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wally: how long should i wait before responding to a text message from my boss? dilbert: that depends. are you already overworked? wally: um, sure. dilbert: do you need to teach him a lesson for any unrelated things he did? wally: always. dilbert: do you dislike him in general? wally: yes. dilbert: lastly, how many months until your next performance review? wally: seven. dilbert: okay....putting those inputs into my spreadsheet. you can wait 27 minutes before responding. wally: oh. i was hoping it would be closer to five days. dilbert: when did he text you? wally: i believe it was august.
tina: do you have a few minutes to review my first draft? dilbert: yes. tina: i ask because usually you say you're to busy to help. dilbert: well, i said yes this time. tina: that's funny, because usually you're all, "i'm so busy." but today you have all the time in the world. dilbert: today i'm not busy. tina: i find that suspicious. dilbert yelling: take yes for an answer!!! tina: that's not how innocent people talk.
boss and wally on video call. wally: did you know hackers can see you and hear you through the cameras on your digital devices? in fact, someone with my skills could do it in minutes and never be detected. boss: what are you trying to tell me? wally: it's just something to keep in mind when you do my performance review.
catbert: our stock plunged 30% because you spoke out on a political issue. ceo: no one can silence my voice when i see a great injustice. catbert: this will cost you your entire bonus of $10 million. ceo: what if i agree to never speak again?
Woman says, "Wally, can you review this for any engineering issues?" Wally says, "What issues do you think it has?" Woman says, "I don't know. I'm not an engineer." Wally says, "Your request is too vague. You need to tell me what issues I'm looking for!" Woman says, "Did you just ask me to do what I just asked you to do?" Wally says, "I don't know. I'm an engineer, not a linguist." Woman says, "I've suddenly lost all faith in humanity!" Wally says, "On the plus side, you found an issue."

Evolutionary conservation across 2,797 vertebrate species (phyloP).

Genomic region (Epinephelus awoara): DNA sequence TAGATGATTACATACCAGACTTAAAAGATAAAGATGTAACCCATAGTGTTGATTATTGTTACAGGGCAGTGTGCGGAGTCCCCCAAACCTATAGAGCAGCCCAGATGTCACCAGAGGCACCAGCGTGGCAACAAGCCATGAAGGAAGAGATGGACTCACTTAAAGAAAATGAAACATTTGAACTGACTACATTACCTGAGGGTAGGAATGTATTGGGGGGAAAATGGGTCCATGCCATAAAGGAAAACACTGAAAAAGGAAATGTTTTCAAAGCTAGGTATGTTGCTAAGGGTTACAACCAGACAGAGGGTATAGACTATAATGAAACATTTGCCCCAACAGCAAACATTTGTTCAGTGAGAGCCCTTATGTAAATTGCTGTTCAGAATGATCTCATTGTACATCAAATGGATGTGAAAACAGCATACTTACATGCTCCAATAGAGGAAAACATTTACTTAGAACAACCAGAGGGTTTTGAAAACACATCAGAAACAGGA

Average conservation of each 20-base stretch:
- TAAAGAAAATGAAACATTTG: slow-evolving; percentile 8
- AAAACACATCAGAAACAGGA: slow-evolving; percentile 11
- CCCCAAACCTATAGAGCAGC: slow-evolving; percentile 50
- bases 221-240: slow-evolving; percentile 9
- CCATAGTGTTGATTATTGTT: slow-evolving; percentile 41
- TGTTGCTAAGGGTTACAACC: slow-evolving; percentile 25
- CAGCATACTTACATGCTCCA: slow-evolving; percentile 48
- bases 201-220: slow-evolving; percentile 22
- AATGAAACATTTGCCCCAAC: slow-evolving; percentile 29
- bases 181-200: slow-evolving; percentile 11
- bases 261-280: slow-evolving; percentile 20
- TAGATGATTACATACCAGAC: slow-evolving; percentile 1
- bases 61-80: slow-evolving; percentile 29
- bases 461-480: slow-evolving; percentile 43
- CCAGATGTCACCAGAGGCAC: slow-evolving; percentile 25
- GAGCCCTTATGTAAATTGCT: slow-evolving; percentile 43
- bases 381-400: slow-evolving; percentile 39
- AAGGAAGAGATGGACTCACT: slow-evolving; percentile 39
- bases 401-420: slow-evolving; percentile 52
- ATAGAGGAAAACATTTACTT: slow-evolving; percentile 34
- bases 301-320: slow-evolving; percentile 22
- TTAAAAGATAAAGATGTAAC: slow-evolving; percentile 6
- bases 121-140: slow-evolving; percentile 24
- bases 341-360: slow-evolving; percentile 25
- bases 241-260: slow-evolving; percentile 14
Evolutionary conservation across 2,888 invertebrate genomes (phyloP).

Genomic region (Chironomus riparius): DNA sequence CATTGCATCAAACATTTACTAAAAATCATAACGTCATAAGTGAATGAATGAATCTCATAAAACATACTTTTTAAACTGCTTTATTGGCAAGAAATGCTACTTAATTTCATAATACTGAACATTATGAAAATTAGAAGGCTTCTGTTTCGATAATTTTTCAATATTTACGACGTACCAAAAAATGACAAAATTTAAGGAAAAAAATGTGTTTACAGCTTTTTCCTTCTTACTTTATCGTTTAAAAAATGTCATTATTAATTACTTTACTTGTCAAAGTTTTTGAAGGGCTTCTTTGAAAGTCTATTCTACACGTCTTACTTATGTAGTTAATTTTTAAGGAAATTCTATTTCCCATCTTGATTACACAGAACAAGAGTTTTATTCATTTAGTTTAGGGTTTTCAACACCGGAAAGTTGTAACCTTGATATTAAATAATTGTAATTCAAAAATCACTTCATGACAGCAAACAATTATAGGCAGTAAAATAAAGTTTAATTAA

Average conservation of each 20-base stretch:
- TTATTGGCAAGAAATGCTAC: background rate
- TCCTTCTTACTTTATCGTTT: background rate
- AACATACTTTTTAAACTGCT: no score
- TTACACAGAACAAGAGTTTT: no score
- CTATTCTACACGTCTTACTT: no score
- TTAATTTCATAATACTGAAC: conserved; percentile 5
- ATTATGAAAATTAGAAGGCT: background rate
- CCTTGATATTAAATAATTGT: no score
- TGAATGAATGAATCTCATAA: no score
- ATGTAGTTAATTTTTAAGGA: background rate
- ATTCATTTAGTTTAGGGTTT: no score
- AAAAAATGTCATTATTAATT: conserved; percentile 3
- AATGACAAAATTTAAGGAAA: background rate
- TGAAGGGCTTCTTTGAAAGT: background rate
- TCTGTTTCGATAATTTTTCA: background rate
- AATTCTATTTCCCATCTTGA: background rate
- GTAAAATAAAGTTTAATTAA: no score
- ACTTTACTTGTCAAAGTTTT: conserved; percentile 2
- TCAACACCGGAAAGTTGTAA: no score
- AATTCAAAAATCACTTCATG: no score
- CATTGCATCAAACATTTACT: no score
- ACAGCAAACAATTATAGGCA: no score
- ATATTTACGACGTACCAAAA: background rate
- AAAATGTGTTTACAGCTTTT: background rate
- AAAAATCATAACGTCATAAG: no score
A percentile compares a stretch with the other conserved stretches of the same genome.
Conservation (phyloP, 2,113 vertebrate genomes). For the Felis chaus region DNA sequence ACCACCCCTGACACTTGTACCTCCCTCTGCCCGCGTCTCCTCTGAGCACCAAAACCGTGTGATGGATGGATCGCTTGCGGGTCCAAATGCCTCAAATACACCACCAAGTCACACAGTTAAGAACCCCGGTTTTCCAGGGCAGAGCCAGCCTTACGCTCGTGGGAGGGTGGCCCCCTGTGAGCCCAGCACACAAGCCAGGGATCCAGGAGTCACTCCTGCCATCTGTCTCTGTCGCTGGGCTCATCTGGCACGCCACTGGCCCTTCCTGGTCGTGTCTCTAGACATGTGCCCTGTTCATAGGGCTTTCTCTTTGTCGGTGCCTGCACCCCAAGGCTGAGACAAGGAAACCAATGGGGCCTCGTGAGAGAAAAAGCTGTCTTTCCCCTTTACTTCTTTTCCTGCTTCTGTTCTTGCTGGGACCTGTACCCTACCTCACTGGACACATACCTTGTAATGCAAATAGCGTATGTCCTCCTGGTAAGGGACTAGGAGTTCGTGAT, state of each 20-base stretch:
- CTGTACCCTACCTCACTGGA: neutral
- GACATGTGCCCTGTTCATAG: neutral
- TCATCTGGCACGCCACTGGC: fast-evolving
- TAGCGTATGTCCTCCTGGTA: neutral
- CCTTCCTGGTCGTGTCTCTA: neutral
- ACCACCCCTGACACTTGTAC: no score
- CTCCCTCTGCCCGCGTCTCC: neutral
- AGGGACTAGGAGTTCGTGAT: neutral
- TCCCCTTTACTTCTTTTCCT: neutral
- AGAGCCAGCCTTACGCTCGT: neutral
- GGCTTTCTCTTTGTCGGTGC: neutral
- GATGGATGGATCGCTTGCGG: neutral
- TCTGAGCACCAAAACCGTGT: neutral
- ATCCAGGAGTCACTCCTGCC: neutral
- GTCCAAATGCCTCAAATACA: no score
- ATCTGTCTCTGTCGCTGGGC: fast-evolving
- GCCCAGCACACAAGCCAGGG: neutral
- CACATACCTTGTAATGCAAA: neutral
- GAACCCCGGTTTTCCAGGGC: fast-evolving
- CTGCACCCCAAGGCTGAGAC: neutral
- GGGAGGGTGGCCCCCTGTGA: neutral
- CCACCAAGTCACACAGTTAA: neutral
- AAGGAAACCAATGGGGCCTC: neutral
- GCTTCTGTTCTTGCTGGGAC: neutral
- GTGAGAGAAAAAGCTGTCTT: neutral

Man: Why are you picking this vendor? Dilbert: I listed the four reasons. Individually, each reason would not be compelling. But viewed as a whole, this is the best decision. This first reason is weak. Dilbert: And here we go.
Dogbert: I'll manage your portfolio for a standard industry fee of 1% per year. Wally: I'm investing a billion dollars. Your fee would be $10 million per year. Dogbert: Those index funds aren't going to pick themselves.
Dilbert: Our competitor just bought ten million copies of our software. Boss: Huh? Dilbert: They plan to give it away for free to entice people to buy their own product that has more features. We'll be part of their freemium strategy. Boss: That's just showing off.
Dilbert: ... and that's my suggestion for our next product. Alice: How do we know that ten other companies aren't working on the same idea. Dilbert: Well, that's always a possibility. Wally: There are seven billion people on Earth. I'll bet a million of them had this idea. Asok: It's irrational to think that any new product is likely to be a hit. On the other hand, we only get paid if we pretend to be optimistic about new products. Wally: All in favor of faking our optimism, raise your hands. Dilbert: All I could get was a fake buy-in. Boss: That's the only kind there is.
Dilbert sits at the table reading the newspaper. Dogbert asks, "Which would you prefer: winning a million bucks or getting hit in the lips with a dead mole while you sleep?" Dilbert replies, "Uh . . . The money." Dogbert says, "Well, that's too bad, because you didn't win a million bucks." Dilbert turns toward the reader and says, "That's the kind of hypothetical question that can keep you up all night."